Syrian business people in the UAE expect their commercial ties with their home country to grind to a halt after fresh sanctions were imposed yesterday on the war-torn country.
"This will make it even more difficult for business with Syria," said Mahmoud, a Syrian businessman living in Dubai who asked for his real name to be withheld out of fear for the safety of his relatives.
"I have stopped most business dealings with companies [in Syria], but more sanctions mean there will be even less opportunities."
The central bank and seven cabinet ministers will be targeted by the EU actions, aimed at further weakening Bashar Al Assad, Syria's president, and his regime.
A ban on the trade of gold and other precious metals with Syrian institutions was also included in the measures. Cargo flights from the country will also be barred from the EU, although passenger services will not be similarly restricted.
Syria's economy is already reeling from nearly a year of brutal conflict as Mr Al Assad cracks down on opposition.
Adding to the economic woeis a raft of international sanctions from the EU, US and the Arab League. The EU has already imposed an embargo on the country's oil and a travel ban and asset freeze on Mr Al Assad.
But the latest action goes further.
William Hague, the UK foreign secretary, said the sanctions would "further restrict the access to finance" of Mr Al Assad's government.
In a statement after two-hours of talks about Syria, EU foreign ministers said they would impose "additional measures targeting the regime...as long as the repression continues."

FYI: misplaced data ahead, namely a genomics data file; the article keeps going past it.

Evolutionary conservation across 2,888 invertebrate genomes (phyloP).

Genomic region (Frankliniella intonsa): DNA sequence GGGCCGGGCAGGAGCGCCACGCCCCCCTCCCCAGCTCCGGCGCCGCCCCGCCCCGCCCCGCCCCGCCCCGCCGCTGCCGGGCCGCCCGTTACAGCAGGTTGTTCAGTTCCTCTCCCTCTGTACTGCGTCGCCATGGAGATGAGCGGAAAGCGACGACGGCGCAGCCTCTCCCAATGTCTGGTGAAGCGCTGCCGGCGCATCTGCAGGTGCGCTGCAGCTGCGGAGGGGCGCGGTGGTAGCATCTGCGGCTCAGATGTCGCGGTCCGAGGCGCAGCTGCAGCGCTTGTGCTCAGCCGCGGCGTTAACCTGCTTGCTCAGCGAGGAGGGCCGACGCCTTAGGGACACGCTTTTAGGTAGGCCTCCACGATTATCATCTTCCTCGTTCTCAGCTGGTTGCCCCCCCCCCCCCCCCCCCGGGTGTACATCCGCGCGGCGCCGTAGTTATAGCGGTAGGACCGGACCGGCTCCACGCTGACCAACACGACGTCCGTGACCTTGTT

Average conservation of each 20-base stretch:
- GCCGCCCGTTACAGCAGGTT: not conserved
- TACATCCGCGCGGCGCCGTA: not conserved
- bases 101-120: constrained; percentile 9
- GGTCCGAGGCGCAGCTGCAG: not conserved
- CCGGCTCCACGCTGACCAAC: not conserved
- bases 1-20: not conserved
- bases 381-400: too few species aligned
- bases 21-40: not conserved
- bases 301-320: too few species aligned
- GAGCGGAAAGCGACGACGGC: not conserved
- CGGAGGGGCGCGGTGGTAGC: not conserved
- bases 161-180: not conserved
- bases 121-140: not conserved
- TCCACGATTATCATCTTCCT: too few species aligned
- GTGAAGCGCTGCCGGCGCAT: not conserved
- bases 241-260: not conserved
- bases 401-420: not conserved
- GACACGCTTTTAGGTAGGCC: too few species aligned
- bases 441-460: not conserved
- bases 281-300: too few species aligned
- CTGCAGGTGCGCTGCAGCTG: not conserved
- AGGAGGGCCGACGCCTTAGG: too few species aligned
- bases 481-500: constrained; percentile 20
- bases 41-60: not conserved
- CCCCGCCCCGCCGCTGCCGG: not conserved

Syrians working in the UAE supported the measures.
"This is an extra nail in the coffin of the Syrian economy," said Nasser, a consultant. "It will definitely affect trade, which will go down, but at this stage cabinet ministers are more worried about their lives than their bank accounts."
Many cabinet ministers are already likely to have moved their cash outside Syria to neighbouring Lebanon or elsewhere, he said.
Close to 100 billion Syrian pounds (Dh6.29bn), more than a fifth of all funds on deposit, have†left the Syrian banking system since the conflict began last year.
Foreign exchange reserves have fallen from US$19.5 billion (Dh71.62bn) before the unrest to less than $14bn at the end of last year.
The country's economic output fell by 3.6 per cent last year, according to IHS Global Insight. It expects the economy to rebound by only 1.5 per cent this year.
"Economic sanctions are having a material adverse impact on the economy in the form of shortages of daily necessities, the rationing of electricity and severe job cutbacks by businesses," wrote regional economists at the Institute of International Finance in a report released earlier this month.
But the report further noted that the country's relative self-sufficiency and open borders with Libya should help it to overcome the pain of the sanctions in the coming months.